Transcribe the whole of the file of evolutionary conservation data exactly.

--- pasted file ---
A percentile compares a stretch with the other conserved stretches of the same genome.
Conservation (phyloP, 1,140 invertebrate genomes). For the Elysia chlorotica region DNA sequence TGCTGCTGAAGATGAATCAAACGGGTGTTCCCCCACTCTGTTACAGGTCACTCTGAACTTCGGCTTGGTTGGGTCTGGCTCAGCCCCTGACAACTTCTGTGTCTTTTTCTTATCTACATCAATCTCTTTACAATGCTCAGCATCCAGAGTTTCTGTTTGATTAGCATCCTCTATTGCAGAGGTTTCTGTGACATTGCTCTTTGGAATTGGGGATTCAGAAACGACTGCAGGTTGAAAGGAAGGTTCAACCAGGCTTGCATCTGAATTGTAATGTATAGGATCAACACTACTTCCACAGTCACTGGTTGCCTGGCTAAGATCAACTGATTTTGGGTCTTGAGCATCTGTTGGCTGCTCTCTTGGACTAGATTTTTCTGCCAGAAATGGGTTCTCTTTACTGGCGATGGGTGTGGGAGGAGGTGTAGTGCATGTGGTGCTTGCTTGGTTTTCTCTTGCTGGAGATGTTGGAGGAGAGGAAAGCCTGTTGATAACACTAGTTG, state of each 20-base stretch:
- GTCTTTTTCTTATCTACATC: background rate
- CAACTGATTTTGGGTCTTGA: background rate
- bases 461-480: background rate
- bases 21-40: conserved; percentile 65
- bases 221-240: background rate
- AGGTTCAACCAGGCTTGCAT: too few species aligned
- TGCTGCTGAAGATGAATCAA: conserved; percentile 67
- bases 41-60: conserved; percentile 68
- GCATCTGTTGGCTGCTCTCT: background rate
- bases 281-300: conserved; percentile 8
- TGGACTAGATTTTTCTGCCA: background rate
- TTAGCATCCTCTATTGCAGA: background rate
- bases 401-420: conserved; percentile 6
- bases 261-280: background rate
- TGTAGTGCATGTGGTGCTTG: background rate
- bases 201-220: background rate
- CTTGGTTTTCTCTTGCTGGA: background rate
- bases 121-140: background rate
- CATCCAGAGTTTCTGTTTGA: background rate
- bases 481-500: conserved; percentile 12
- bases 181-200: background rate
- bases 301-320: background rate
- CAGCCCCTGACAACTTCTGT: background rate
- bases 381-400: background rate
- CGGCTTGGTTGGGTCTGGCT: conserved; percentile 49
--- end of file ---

A percentile compares a stretch with the other conserved stretches of the same genome.
Conservation (phyloP, 1,140 invertebrate genomes). For the Elysia chlorotica region DNA sequence TGCTGCTGAAGATGAATCAAACGGGTGTTCCCCCACTCTGTTACAGGTCACTCTGAACTTCGGCTTGGTTGGGTCTGGCTCAGCCCCTGACAACTTCTGTGTCTTTTTCTTATCTACATCAATCTCTTTACAATGCTCAGCATCCAGAGTTTCTGTTTGATTAGCATCCTCTATTGCAGAGGTTTCTGTGACATTGCTCTTTGGAATTGGGGATTCAGAAACGACTGCAGGTTGAAAGGAAGGTTCAACCAGGCTTGCATCTGAATTGTAATGTATAGGATCAACACTACTTCCACAGTCACTGGTTGCCTGGCTAAGATCAACTGATTTTGGGTCTTGAGCATCTGTTGGCTGCTCTCTTGGACTAGATTTTTCTGCCAGAAATGGGTTCTCTTTACTGGCGATGGGTGTGGGAGGAGGTGTAGTGCATGTGGTGCTTGCTTGGTTTTCTCTTGCTGGAGATGTTGGAGGAGAGGAAAGCCTGTTGATAACACTAGTTG, state of each 20-base stretch:
- GTCTTTTTCTTATCTACATC: background rate
- CAACTGATTTTGGGTCTTGA: background rate
- bases 461-480: background rate
- bases 21-40: conserved; percentile 65
- bases 221-240: background rate
- AGGTTCAACCAGGCTTGCAT: too few species aligned
- TGCTGCTGAAGATGAATCAA: conserved; percentile 67
- bases 41-60: conserved; percentile 68
- GCATCTGTTGGCTGCTCTCT: background rate
- bases 281-300: conserved; percentile 8
- TGGACTAGATTTTTCTGCCA: background rate
- TTAGCATCCTCTATTGCAGA: background rate
- bases 401-420: conserved; percentile 6
- bases 261-280: background rate
- TGTAGTGCATGTGGTGCTTG: background rate
- bases 201-220: background rate
- CTTGGTTTTCTCTTGCTGGA: background rate
- bases 121-140: background rate
- CATCCAGAGTTTCTGTTTGA: background rate
- bases 481-500: conserved; percentile 12
- bases 181-200: background rate
- bases 301-320: background rate
- CAGCCCCTGACAACTTCTGT: background rate
- bases 381-400: background rate
- CGGCTTGGTTGGGTCTGGCT: conserved; percentile 49